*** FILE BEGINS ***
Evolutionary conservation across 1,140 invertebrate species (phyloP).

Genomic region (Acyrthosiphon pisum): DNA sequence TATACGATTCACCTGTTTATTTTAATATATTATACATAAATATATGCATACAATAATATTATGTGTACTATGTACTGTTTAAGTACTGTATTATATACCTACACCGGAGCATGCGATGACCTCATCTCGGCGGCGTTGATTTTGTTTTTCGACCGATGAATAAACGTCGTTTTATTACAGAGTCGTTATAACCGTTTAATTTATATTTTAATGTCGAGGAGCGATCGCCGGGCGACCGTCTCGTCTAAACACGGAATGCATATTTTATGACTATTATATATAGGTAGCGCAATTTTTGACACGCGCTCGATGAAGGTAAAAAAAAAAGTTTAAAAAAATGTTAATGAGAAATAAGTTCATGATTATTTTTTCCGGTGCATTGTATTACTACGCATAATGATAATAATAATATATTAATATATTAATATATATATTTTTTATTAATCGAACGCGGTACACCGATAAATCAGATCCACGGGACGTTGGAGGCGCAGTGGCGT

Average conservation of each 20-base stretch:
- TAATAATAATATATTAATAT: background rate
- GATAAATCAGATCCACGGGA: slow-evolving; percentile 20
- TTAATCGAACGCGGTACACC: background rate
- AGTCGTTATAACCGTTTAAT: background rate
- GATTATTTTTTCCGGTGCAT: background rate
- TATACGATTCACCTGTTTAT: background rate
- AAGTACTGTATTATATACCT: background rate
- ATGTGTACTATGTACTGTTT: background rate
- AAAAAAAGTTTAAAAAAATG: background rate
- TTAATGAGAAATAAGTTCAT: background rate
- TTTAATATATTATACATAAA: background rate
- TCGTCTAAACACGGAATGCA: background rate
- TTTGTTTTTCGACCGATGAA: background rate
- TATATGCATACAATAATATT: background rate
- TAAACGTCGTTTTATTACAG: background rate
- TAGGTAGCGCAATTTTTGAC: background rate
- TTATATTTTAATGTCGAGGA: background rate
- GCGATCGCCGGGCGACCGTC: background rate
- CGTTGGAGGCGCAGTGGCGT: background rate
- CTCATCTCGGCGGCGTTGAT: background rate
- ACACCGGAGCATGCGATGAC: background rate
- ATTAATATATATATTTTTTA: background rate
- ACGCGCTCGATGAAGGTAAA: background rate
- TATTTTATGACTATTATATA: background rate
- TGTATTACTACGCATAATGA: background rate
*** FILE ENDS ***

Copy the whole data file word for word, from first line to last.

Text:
Evolutionary conservation across 1,140 invertebrate species (phyloP).

Genomic region (Acyrthosiphon pisum): DNA sequence TATACGATTCACCTGTTTATTTTAATATATTATACATAAATATATGCATACAATAATATTATGTGTACTATGTACTGTTTAAGTACTGTATTATATACCTACACCGGAGCATGCGATGACCTCATCTCGGCGGCGTTGATTTTGTTTTTCGACCGATGAATAAACGTCGTTTTATTACAGAGTCGTTATAACCGTTTAATTTATATTTTAATGTCGAGGAGCGATCGCCGGGCGACCGTCTCGTCTAAACACGGAATGCATATTTTATGACTATTATATATAGGTAGCGCAATTTTTGACACGCGCTCGATGAAGGTAAAAAAAAAAGTTTAAAAAAATGTTAATGAGAAATAAGTTCATGATTATTTTTTCCGGTGCATTGTATTACTACGCATAATGATAATAATAATATATTAATATATTAATATATATATTTTTTATTAATCGAACGCGGTACACCGATAAATCAGATCCACGGGACGTTGGAGGCGCAGTGGCGT

Average conservation of each 20-base stretch:
- TAATAATAATATATTAATAT: background rate
- GATAAATCAGATCCACGGGA: slow-evolving; percentile 20
- TTAATCGAACGCGGTACACC: background rate
- AGTCGTTATAACCGTTTAAT: background rate
- GATTATTTTTTCCGGTGCAT: background rate
- TATACGATTCACCTGTTTAT: background rate
- AAGTACTGTATTATATACCT: background rate
- ATGTGTACTATGTACTGTTT: background rate
- AAAAAAAGTTTAAAAAAATG: background rate
- TTAATGAGAAATAAGTTCAT: background rate
- TTTAATATATTATACATAAA: background rate
- TCGTCTAAACACGGAATGCA: background rate
- TTTGTTTTTCGACCGATGAA: background rate
- TATATGCATACAATAATATT: background rate
- TAAACGTCGTTTTATTACAG: background rate
- TAGGTAGCGCAATTTTTGAC: background rate
- TTATATTTTAATGTCGAGGA: background rate
- GCGATCGCCGGGCGACCGTC: background rate
- CGTTGGAGGCGCAGTGGCGT: background rate
- CTCATCTCGGCGGCGTTGAT: background rate
- ACACCGGAGCATGCGATGAC: background rate
- ATTAATATATATATTTTTTA: background rate
- ACGCGCTCGATGAAGGTAAA: background rate
- TATTTTATGACTATTATATA: background rate
- TGTATTACTACGCATAATGA: background rate